Who’s your pick for may­or? 

Last elec­tion was won on second pref­er­ences. If it’s between Celia and John Mor­ris­on, it will be count­backs. So it depends on how big a con­stitu­ency they can build around their com­pet­it­ors. That’s quite a skill, as Celia’s proved.

There’s a lot of cri­ti­cism that Celia hasn’t done much. But the downs­ize in government’s pretty hard to counter. So – relat­ing to my thing with the air­port exten­sion – I’m not sure ‘doing much’ is the same thing as put­ting the rate­pay­ers $300 mil­lion in hock to build a white ele­phant. I could get in there and ‘do a lot’ too, but y’know, you wouldn’t thank me for it! So, you’ve got to be careful.

John is pretty into events, sports and things, but you’ve got to build a wider con­stitu­ency than that.

What if you did ‘get in there’? You talk about mak­ing Wel­ling­ton a place tal­ent wants to live. How might you achieve that if you were may­or? 

It’s almost like the way I buy shares. I buy shares in com­pan­ies when I like the product. That’s first. Then I assess the people. The last thing I look at’s the fin­an­cials. With a city, you think, “What are import­ant things to me in terms of mak­ing Wel­ling­ton even bet­ter to live in?” Those are things I’d run for.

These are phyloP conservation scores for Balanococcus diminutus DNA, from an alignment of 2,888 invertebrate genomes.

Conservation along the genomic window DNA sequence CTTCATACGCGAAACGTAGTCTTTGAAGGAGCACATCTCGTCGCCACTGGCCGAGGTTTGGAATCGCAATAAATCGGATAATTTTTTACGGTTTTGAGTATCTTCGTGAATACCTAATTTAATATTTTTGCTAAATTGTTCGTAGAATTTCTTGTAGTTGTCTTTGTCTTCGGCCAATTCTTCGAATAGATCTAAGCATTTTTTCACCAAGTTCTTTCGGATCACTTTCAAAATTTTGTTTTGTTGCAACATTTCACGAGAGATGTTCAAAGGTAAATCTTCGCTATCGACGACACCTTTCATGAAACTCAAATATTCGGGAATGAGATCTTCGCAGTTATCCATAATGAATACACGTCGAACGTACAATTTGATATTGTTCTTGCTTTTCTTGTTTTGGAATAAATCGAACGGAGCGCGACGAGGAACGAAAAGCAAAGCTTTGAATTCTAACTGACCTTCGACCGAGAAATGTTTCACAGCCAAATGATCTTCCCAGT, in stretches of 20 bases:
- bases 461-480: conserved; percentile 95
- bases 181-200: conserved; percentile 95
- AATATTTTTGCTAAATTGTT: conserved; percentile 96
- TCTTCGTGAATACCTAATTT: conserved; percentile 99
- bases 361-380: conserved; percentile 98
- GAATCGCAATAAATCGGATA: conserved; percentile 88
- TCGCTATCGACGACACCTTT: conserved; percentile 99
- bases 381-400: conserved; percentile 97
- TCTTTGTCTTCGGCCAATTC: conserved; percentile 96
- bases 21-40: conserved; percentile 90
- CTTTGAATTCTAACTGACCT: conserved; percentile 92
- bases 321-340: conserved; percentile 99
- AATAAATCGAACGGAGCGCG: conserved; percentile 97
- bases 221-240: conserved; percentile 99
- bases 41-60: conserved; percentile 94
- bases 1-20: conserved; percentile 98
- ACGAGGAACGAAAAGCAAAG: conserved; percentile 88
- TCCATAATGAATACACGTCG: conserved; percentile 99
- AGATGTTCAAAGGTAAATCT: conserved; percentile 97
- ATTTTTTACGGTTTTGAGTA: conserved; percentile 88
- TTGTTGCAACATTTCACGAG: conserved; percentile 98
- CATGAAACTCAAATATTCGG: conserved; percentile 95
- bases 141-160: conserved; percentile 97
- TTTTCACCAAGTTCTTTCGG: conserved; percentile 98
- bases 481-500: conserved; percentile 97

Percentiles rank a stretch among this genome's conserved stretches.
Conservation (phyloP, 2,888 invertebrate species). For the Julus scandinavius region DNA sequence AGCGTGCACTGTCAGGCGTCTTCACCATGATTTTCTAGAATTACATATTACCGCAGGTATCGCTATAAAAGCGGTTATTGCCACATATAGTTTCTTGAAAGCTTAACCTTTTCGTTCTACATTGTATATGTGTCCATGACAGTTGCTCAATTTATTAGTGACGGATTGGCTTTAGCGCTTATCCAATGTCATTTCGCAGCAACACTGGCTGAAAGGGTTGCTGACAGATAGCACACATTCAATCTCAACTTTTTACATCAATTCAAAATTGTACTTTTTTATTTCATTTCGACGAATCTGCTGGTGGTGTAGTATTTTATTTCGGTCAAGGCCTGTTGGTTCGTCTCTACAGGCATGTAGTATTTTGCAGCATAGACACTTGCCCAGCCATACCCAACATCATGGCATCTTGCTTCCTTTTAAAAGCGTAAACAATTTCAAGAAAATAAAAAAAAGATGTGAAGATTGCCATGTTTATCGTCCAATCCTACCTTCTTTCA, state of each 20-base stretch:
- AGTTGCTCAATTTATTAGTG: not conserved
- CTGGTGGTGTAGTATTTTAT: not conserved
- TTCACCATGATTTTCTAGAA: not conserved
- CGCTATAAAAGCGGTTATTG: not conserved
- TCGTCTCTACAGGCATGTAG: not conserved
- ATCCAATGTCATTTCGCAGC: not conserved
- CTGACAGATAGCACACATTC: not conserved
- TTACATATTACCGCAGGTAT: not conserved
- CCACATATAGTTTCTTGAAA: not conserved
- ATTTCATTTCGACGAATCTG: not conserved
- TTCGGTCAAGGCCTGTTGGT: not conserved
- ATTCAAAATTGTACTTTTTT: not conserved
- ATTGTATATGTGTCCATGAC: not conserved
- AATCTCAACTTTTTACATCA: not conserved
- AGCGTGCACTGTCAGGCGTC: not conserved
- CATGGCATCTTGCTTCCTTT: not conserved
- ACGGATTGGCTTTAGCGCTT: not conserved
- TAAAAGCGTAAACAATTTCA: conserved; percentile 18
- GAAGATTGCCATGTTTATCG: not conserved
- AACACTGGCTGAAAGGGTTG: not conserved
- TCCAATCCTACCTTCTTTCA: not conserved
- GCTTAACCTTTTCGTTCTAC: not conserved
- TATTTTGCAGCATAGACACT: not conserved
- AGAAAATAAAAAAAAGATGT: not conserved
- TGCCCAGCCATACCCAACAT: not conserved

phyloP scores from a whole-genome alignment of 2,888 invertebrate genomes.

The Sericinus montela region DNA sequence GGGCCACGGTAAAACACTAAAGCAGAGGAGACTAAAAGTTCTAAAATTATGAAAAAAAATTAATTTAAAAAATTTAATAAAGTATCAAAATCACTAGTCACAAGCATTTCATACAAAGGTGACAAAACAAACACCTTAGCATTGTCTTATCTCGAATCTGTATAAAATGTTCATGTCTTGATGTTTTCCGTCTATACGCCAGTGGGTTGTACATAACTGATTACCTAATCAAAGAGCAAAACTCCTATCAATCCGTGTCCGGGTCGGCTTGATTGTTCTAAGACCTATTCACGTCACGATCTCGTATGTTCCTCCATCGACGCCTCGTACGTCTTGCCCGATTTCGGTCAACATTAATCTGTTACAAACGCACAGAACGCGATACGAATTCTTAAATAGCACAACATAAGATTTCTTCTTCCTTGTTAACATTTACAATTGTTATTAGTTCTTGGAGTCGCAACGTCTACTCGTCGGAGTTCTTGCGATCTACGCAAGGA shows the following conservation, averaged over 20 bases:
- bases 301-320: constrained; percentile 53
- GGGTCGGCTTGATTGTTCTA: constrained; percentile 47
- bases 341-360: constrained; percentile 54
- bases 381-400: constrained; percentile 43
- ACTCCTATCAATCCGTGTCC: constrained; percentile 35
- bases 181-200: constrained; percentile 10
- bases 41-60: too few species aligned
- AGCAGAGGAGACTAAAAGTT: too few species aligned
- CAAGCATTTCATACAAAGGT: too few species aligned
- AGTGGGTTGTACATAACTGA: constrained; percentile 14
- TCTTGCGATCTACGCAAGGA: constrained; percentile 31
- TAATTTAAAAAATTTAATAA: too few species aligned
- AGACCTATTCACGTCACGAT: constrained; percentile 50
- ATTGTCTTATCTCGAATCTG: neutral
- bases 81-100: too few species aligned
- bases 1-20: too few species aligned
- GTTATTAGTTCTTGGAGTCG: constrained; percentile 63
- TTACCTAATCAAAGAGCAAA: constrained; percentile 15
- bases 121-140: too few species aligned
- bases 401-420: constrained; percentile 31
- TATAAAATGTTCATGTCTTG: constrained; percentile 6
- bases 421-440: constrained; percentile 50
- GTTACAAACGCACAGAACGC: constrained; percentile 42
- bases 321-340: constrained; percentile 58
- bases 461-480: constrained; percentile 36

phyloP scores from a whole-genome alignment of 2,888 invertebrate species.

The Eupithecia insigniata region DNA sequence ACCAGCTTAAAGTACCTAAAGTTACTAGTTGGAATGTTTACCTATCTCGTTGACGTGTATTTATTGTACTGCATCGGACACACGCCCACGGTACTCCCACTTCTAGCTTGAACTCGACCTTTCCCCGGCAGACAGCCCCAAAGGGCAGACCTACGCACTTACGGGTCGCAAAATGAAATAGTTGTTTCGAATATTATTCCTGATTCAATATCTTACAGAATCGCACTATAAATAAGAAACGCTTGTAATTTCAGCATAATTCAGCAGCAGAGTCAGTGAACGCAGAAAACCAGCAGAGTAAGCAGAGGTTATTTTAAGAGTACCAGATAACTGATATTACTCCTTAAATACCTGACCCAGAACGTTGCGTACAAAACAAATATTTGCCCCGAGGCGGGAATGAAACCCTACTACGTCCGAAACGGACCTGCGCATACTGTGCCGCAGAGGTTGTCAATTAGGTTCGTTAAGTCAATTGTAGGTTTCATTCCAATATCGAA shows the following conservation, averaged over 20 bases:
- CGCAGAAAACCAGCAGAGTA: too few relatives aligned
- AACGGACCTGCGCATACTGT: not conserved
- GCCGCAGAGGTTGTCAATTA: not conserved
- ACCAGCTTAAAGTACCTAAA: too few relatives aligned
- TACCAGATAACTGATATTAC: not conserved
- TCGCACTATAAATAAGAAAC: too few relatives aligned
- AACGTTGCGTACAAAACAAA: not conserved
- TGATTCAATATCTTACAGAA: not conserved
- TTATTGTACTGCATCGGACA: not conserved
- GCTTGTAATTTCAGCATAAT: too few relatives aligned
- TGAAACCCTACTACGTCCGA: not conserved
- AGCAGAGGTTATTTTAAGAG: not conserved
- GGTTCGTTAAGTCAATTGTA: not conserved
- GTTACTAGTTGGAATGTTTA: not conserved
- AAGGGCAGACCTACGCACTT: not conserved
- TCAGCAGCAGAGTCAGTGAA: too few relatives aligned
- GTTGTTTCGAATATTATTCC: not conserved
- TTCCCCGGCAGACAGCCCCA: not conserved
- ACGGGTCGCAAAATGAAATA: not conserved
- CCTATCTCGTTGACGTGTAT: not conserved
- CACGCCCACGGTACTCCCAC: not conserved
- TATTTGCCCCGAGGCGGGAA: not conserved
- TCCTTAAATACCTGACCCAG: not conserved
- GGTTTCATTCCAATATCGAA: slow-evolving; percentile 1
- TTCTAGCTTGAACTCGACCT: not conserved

That’s why I love ETH. I’m involved with get­ting pred­at­ors off Stew­art Island, and we were told that if we could get the kākāpō back– because the kākāpō’s an icon­ic bird glob­ally now – Stew­art Island would become a major des­tin­a­tion for bird­watch­ers. With the big lenses. Three mil­lion of them travel the world a year. That’s an example of mon­et­ising your nat­ur­al cap­it­al: cre­at­ing income and jobs out of it. Wellington’s got so much bush, it’s got that opportunity.